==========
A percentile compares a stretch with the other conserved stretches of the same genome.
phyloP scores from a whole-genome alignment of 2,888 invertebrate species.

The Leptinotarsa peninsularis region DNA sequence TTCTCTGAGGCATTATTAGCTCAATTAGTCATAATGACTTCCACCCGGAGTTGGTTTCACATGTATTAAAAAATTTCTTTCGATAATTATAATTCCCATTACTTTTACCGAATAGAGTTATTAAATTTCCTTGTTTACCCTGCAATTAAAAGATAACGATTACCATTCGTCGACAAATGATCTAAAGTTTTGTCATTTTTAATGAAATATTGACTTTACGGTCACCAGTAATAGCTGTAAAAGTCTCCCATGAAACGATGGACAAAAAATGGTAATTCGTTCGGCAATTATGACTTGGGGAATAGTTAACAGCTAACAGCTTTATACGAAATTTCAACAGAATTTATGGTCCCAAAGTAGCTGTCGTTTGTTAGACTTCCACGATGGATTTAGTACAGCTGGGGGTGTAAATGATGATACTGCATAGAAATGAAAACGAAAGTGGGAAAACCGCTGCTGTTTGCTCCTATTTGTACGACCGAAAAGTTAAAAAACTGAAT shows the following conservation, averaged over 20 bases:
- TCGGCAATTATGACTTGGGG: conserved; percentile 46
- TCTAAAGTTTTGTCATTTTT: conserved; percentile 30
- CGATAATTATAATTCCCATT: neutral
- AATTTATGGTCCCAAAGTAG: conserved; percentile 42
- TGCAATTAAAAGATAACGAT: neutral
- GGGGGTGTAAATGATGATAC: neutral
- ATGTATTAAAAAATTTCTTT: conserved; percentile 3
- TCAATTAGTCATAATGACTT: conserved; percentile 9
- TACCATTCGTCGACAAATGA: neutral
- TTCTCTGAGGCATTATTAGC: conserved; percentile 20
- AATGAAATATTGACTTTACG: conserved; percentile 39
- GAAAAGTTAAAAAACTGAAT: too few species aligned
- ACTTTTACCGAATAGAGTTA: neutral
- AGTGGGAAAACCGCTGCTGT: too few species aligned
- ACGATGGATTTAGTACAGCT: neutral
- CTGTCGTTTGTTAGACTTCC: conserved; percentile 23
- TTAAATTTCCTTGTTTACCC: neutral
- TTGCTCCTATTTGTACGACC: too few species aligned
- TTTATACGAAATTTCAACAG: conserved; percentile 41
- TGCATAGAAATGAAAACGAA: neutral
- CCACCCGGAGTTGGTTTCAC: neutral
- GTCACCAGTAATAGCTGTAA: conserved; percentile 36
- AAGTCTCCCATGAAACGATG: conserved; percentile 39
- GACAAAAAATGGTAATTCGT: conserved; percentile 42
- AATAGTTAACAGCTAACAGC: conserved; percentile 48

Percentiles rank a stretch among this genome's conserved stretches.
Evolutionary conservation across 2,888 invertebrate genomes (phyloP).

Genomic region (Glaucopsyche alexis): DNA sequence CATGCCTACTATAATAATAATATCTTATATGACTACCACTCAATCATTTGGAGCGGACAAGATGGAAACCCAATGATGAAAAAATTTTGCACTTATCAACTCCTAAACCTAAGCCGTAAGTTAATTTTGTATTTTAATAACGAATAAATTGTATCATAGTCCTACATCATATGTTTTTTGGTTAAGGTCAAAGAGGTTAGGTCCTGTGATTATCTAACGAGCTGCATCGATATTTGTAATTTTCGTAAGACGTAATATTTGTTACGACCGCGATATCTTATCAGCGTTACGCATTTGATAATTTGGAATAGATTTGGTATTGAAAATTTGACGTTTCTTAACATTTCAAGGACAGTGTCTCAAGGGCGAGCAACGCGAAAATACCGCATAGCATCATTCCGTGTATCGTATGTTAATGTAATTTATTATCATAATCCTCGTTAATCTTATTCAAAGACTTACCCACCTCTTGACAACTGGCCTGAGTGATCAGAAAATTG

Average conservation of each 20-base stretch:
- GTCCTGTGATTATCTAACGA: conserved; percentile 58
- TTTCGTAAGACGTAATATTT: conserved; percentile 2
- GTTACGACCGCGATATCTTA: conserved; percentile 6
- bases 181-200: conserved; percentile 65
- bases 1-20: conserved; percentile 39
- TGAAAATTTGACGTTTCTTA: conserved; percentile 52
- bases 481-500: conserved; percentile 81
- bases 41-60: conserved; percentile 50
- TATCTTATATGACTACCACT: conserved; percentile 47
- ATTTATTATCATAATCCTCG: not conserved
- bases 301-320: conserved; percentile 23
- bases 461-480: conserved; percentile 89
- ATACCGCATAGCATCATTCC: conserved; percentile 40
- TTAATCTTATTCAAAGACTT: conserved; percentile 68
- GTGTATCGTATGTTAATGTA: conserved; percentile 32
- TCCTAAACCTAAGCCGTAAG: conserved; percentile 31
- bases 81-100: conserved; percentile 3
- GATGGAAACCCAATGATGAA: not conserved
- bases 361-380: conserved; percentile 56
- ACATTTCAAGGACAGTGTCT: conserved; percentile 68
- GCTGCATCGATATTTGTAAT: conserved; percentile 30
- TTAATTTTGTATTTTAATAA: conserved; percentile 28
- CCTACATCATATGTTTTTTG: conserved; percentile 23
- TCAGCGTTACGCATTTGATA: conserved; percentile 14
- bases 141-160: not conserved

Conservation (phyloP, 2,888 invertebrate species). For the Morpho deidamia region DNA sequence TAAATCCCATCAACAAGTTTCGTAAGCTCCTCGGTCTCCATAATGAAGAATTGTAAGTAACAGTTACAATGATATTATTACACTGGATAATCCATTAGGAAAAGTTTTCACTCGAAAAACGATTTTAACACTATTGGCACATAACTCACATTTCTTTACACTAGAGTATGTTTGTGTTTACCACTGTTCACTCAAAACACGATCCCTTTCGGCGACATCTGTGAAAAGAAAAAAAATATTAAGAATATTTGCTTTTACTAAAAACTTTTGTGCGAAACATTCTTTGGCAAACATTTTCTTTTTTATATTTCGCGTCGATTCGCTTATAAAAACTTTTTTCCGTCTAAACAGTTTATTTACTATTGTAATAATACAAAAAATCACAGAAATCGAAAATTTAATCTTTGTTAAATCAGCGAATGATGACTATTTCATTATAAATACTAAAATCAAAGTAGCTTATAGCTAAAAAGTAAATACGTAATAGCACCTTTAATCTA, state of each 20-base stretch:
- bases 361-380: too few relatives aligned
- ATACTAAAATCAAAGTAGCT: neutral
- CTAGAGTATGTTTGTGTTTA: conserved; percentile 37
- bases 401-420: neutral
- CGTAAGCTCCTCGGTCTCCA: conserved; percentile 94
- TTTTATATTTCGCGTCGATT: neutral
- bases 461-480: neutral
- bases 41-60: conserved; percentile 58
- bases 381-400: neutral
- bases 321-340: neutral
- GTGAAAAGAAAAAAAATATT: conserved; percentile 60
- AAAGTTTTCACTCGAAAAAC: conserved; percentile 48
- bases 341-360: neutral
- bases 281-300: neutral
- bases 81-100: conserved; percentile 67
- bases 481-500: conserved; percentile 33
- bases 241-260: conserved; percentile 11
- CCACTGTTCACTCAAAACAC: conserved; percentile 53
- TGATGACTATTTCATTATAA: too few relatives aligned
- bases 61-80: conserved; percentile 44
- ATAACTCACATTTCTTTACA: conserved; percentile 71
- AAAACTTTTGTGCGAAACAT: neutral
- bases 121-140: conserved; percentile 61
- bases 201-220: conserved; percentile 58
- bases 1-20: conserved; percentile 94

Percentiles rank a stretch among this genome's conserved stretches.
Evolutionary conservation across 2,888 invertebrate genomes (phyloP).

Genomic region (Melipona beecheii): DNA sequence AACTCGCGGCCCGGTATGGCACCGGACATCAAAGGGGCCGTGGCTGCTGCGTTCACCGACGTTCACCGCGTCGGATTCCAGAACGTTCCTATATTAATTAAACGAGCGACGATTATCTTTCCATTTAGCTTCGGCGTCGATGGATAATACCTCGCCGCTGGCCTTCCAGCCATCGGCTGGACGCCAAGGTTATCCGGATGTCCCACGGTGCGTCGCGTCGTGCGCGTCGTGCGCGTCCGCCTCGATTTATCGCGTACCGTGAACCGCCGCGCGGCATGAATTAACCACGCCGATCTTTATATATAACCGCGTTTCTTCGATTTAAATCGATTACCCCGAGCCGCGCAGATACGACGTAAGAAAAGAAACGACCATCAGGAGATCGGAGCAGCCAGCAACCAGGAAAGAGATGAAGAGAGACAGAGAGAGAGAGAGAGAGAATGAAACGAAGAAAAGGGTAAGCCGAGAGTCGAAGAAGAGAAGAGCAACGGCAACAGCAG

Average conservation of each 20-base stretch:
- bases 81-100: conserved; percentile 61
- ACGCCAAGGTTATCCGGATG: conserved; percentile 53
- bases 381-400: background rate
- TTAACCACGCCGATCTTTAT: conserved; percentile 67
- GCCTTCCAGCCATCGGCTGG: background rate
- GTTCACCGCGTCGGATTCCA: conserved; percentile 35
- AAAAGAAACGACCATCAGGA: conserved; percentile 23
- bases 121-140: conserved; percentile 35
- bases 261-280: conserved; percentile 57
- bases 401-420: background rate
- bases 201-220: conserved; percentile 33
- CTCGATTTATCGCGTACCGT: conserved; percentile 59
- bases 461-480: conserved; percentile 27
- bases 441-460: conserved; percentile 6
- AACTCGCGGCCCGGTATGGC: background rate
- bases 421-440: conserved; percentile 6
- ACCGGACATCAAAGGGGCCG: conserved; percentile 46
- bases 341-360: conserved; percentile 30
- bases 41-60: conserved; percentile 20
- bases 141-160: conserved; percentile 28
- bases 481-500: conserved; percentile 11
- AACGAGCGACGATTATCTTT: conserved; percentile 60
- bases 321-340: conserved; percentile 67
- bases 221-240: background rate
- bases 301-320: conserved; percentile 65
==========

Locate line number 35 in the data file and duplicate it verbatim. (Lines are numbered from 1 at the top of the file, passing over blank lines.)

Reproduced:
- GTTACGACCGCGATATCTTA: conserved; percentile 6